Chester to Chester

This 12 mile cycle ride is a relatively flat circuit, taking in the traffic free riverside cycle path and then diving across the Welsh/English border via generally quiet lanes. A few watering holes are on the circuit – but don’t depend on them – suggest you have a bottle of water and a Mars bar to hand!

Click to enlarge

The Ride:
Starts off at the Roo Dee car park (map ref. SJ403656) – currently £3 for 3 hours so bring some change! There is a café with some loos at the top end of the car park (normal opening times etc.).

Roo Dee Car park at Chester

Ride down to the river at the bottom of the car park and get onto the cycle path next to the river. Go Right towards the imposing road bridge towering over you. Go through the gates under the bridge (Warning! – access is restricted during Chester Races as this takes you around the far side of the course – so check the race calendar) and take the obvious path clockwise around the edge of the racecourse. For those of you who are interested – Chester is the oldest racecourse in Britain, and pretty sure it is the only one which can be seen around it’s complete circuit as it nestles in a natural bowl). As you reach the far end of the course you go through another gate (by some steps leading up to a railway bridge) and bear right – at this point turn immediately Left, through the bridge arch and onto the river board walk. This bears right (otherwise you get wet!) and follows the course of the river. Although tarmac at first, it morphs into a board walk/cycleway.

You come out by a block of newish flats onto the A548 – Caution – it’s a main road into Chester so it’s bit busy here. Turn Left and follow road for about 100yds, then turn Left into a small park called “The Cop” and follow the cycle track as it meets the edge of the river once more. Exit the park (it’s only about 100m long) and turn Left, following the cycle path and the river. You are now on the River Dee cyclepath and it’s a simple matter of following this alongside the river all the way out of Chester until you come to a pedestrian bridge over the river at Saltney Ferry. Get onto this bridge and go over the bridge onto the far riverbank. You have to navigate some obstacles the council have decided to install to keep motorbikes off the cycle path – but unless you are sylph like (and I’m not) – then you may need to hop off the bike. Pity they don’t do a better job of making people pick up there dog poo as well – be warned you may find evidence in this area…..

Saltney Ferry Bridge

If you look on your right hand side up the river towards the estuary, you may be able to spot the loading jetty for the world’s largest commercial aircraft – the Airbus A380 – the wings of which are built locally in Broughton (you can see the aircraft factory) and are ferried to Europe. The river here is arrow straight as it was cut to support trade into Chester and the steel works in Shotton.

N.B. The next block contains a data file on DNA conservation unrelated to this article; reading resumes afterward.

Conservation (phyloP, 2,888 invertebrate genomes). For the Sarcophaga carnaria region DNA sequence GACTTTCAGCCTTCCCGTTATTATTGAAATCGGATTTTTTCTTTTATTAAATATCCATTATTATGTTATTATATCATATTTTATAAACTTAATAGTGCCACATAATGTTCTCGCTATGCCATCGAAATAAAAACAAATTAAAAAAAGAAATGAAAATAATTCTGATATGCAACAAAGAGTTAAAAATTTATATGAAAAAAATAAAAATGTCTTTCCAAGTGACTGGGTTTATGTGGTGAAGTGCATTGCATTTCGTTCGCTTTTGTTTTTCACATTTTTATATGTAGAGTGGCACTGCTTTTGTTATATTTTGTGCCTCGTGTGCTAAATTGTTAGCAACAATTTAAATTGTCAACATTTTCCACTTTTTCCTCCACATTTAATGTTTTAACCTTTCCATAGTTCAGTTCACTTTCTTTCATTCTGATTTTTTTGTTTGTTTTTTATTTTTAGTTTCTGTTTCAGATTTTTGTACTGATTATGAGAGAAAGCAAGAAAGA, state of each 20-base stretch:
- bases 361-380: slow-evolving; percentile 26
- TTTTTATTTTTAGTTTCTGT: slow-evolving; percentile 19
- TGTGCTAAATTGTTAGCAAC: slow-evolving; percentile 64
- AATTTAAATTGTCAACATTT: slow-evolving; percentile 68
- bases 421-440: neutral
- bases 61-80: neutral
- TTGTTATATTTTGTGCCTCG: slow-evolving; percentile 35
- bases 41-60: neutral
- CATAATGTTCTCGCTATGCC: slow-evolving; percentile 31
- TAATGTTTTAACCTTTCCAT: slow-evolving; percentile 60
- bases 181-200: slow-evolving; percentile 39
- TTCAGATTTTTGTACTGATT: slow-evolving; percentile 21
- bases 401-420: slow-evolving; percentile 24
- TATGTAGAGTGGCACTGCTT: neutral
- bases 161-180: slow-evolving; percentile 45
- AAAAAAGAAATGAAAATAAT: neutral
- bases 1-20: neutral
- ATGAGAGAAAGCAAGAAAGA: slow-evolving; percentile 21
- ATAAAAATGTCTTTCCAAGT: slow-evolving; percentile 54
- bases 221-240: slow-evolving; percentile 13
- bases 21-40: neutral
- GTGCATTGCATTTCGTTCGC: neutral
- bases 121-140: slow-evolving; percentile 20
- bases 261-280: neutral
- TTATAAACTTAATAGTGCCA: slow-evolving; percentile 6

OK lets get back to the plot – when you reach the far bank turn Left (effectively straight on – you’ll understand when you get there) onto the B5129, (up over the railway bridge) and after another couple of hundred metres you come to a road junction, turn Left onto the A5104 (signposted Chester). After a hundred metres turn Right (there is a school on the opposite corner) into Sandy Lane, a wide straight road with fields to your right. Follow this for about half a mile until it curves to the Left, then take the next Right. Follow this road, over a railway crossing and through an area called the Lache until you hit another “T” junction.

Turn Right here and follow the road as it heads out into open country again until you come to a Roundabout. Take the first Left up “Rough Hill” (not as bad as it sounds!) and follow road until you come to another “T” junction with the busy A483 (dual carriageway). Now the dodgy bit – don’t try to cross here – go right along the footpath for about 50 metres and it brings you to a crossing point. Watch yourself at this point as they don’t take prisoners so get yourself safely over to the centre and then across to the other side. Alternative is to turn left and go to the roundabout (it’s obvious) and then back down the other side – but you’re braver than me if you do this.

Follow the A483 down to the next roundabout (it’s only a few metres) and take the first Left onto the B5445 (signposted Rosset and Pulford) – almost immediately turn Left into a lane. Follow this up (bit of a gradient I’m afraid) for about a mile or so and go through a tunnel (this is one of the many private roads built for the Duke of Westminister’s forebears so they could get back and to from the estate you are skirting without meeting the serfs) and eventually you enter the village of Eccleston.

Again, evidence of the Duke can be found – if you notice all of the buildings in Eccleston have name plates with a dog effigy on – that’s the estates mark.

Road now drops down through Eccleston – take next Left (about 200 metres after the
tunnel) signposted Chester and Handbridge. Follow this old Roman Road all the way back into Chester (you cross over the busy A55) until you enter Handbridge.

You then reach a “T” junction – turn Right down the hill and as the road bears to the left you drop down to the river, crossing over the old Dee bridge (this was built by Mark Brunell who was Isambard Kingdom’s dad). As soon as you get over the bridge, turn immediately Left, onto the path – don’t worry, this is part of Chester’s cycleway – and follow the obvious path for about 200 metres back to the Roo Dee car park.

If you want a bit of a diversion, when you get across the old Dee bridge, turn Right instead of Left – this takes you along the river Dee frontage – plenty of café’s and a pub to finish the ride off. Just backtrack to the Roo Dee carpark.

Comments are closed.